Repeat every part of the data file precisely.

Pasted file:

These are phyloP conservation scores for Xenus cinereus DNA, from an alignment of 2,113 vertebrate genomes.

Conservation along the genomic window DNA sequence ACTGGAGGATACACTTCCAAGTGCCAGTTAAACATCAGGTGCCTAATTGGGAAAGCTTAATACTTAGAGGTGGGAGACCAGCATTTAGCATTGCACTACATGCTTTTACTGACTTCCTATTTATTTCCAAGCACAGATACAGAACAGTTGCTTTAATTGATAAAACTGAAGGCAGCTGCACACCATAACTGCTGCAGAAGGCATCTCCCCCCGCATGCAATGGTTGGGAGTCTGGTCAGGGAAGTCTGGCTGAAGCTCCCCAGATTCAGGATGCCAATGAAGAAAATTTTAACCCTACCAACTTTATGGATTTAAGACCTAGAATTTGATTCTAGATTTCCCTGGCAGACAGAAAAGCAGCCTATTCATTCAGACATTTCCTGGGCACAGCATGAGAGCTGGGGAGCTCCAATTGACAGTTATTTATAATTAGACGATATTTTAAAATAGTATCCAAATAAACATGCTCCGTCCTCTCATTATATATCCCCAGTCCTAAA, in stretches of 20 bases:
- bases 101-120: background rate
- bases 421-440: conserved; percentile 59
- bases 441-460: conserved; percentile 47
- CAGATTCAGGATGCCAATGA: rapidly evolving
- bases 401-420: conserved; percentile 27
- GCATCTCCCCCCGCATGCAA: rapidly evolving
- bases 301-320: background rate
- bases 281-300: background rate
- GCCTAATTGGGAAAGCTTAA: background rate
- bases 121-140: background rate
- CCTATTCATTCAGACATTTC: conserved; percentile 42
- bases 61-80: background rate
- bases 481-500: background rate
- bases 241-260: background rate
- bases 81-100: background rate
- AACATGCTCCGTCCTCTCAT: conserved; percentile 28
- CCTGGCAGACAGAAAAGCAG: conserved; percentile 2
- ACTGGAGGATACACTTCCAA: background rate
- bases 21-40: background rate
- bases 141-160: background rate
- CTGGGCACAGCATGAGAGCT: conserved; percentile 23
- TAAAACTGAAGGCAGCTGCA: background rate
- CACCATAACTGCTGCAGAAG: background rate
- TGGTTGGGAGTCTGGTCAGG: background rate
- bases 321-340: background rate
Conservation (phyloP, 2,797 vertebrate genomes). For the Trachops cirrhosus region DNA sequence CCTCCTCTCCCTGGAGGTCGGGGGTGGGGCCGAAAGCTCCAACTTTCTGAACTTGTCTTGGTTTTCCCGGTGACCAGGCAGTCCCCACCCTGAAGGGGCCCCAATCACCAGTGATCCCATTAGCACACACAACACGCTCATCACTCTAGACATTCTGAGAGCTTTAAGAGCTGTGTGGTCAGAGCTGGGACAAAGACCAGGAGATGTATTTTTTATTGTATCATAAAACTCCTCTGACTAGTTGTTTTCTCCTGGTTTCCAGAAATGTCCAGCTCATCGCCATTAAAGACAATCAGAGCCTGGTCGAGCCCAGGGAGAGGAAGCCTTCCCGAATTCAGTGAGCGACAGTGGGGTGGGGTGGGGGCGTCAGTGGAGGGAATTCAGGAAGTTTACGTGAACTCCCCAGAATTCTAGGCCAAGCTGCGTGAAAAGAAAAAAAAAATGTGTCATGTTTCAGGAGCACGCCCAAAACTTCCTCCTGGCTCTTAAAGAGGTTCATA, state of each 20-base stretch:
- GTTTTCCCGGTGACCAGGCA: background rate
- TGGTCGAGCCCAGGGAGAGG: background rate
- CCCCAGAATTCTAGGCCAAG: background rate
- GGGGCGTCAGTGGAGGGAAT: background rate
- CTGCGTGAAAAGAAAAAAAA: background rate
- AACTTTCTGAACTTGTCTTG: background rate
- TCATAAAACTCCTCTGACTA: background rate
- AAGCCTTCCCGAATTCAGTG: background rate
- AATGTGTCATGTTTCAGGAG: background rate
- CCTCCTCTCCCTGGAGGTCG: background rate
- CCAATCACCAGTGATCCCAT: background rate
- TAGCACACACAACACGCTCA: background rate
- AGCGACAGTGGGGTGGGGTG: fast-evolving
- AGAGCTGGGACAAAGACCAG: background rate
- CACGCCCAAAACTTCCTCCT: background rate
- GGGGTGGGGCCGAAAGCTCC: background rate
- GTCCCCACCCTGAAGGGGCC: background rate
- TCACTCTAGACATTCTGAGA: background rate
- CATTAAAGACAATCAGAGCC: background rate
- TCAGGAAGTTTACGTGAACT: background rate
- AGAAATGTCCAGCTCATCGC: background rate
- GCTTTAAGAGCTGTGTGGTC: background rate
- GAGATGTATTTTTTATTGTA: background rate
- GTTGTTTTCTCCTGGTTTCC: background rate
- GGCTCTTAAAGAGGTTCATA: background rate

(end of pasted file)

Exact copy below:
These are phyloP conservation scores for Xenus cinereus DNA, from an alignment of 2,113 vertebrate genomes.

Conservation along the genomic window DNA sequence ACTGGAGGATACACTTCCAAGTGCCAGTTAAACATCAGGTGCCTAATTGGGAAAGCTTAATACTTAGAGGTGGGAGACCAGCATTTAGCATTGCACTACATGCTTTTACTGACTTCCTATTTATTTCCAAGCACAGATACAGAACAGTTGCTTTAATTGATAAAACTGAAGGCAGCTGCACACCATAACTGCTGCAGAAGGCATCTCCCCCCGCATGCAATGGTTGGGAGTCTGGTCAGGGAAGTCTGGCTGAAGCTCCCCAGATTCAGGATGCCAATGAAGAAAATTTTAACCCTACCAACTTTATGGATTTAAGACCTAGAATTTGATTCTAGATTTCCCTGGCAGACAGAAAAGCAGCCTATTCATTCAGACATTTCCTGGGCACAGCATGAGAGCTGGGGAGCTCCAATTGACAGTTATTTATAATTAGACGATATTTTAAAATAGTATCCAAATAAACATGCTCCGTCCTCTCATTATATATCCCCAGTCCTAAA, in stretches of 20 bases:
- bases 101-120: background rate
- bases 421-440: conserved; percentile 59
- bases 441-460: conserved; percentile 47
- CAGATTCAGGATGCCAATGA: rapidly evolving
- bases 401-420: conserved; percentile 27
- GCATCTCCCCCCGCATGCAA: rapidly evolving
- bases 301-320: background rate
- bases 281-300: background rate
- GCCTAATTGGGAAAGCTTAA: background rate
- bases 121-140: background rate
- CCTATTCATTCAGACATTTC: conserved; percentile 42
- bases 61-80: background rate
- bases 481-500: background rate
- bases 241-260: background rate
- bases 81-100: background rate
- AACATGCTCCGTCCTCTCAT: conserved; percentile 28
- CCTGGCAGACAGAAAAGCAG: conserved; percentile 2
- ACTGGAGGATACACTTCCAA: background rate
- bases 21-40: background rate
- bases 141-160: background rate
- CTGGGCACAGCATGAGAGCT: conserved; percentile 23
- TAAAACTGAAGGCAGCTGCA: background rate
- CACCATAACTGCTGCAGAAG: background rate
- TGGTTGGGAGTCTGGTCAGG: background rate
- bases 321-340: background rate
Conservation (phyloP, 2,797 vertebrate genomes). For the Trachops cirrhosus region DNA sequence CCTCCTCTCCCTGGAGGTCGGGGGTGGGGCCGAAAGCTCCAACTTTCTGAACTTGTCTTGGTTTTCCCGGTGACCAGGCAGTCCCCACCCTGAAGGGGCCCCAATCACCAGTGATCCCATTAGCACACACAACACGCTCATCACTCTAGACATTCTGAGAGCTTTAAGAGCTGTGTGGTCAGAGCTGGGACAAAGACCAGGAGATGTATTTTTTATTGTATCATAAAACTCCTCTGACTAGTTGTTTTCTCCTGGTTTCCAGAAATGTCCAGCTCATCGCCATTAAAGACAATCAGAGCCTGGTCGAGCCCAGGGAGAGGAAGCCTTCCCGAATTCAGTGAGCGACAGTGGGGTGGGGTGGGGGCGTCAGTGGAGGGAATTCAGGAAGTTTACGTGAACTCCCCAGAATTCTAGGCCAAGCTGCGTGAAAAGAAAAAAAAAATGTGTCATGTTTCAGGAGCACGCCCAAAACTTCCTCCTGGCTCTTAAAGAGGTTCATA, state of each 20-base stretch:
- GTTTTCCCGGTGACCAGGCA: background rate
- TGGTCGAGCCCAGGGAGAGG: background rate
- CCCCAGAATTCTAGGCCAAG: background rate
- GGGGCGTCAGTGGAGGGAAT: background rate
- CTGCGTGAAAAGAAAAAAAA: background rate
- AACTTTCTGAACTTGTCTTG: background rate
- TCATAAAACTCCTCTGACTA: background rate
- AAGCCTTCCCGAATTCAGTG: background rate
- AATGTGTCATGTTTCAGGAG: background rate
- CCTCCTCTCCCTGGAGGTCG: background rate
- CCAATCACCAGTGATCCCAT: background rate
- TAGCACACACAACACGCTCA: background rate
- AGCGACAGTGGGGTGGGGTG: fast-evolving
- AGAGCTGGGACAAAGACCAG: background rate
- CACGCCCAAAACTTCCTCCT: background rate
- GGGGTGGGGCCGAAAGCTCC: background rate
- GTCCCCACCCTGAAGGGGCC: background rate
- TCACTCTAGACATTCTGAGA: background rate
- CATTAAAGACAATCAGAGCC: background rate
- TCAGGAAGTTTACGTGAACT: background rate
- AGAAATGTCCAGCTCATCGC: background rate
- GCTTTAAGAGCTGTGTGGTC: background rate
- GAGATGTATTTTTTATTGTA: background rate
- GTTGTTTTCTCCTGGTTTCC: background rate
- GGCTCTTAAAGAGGTTCATA: background rate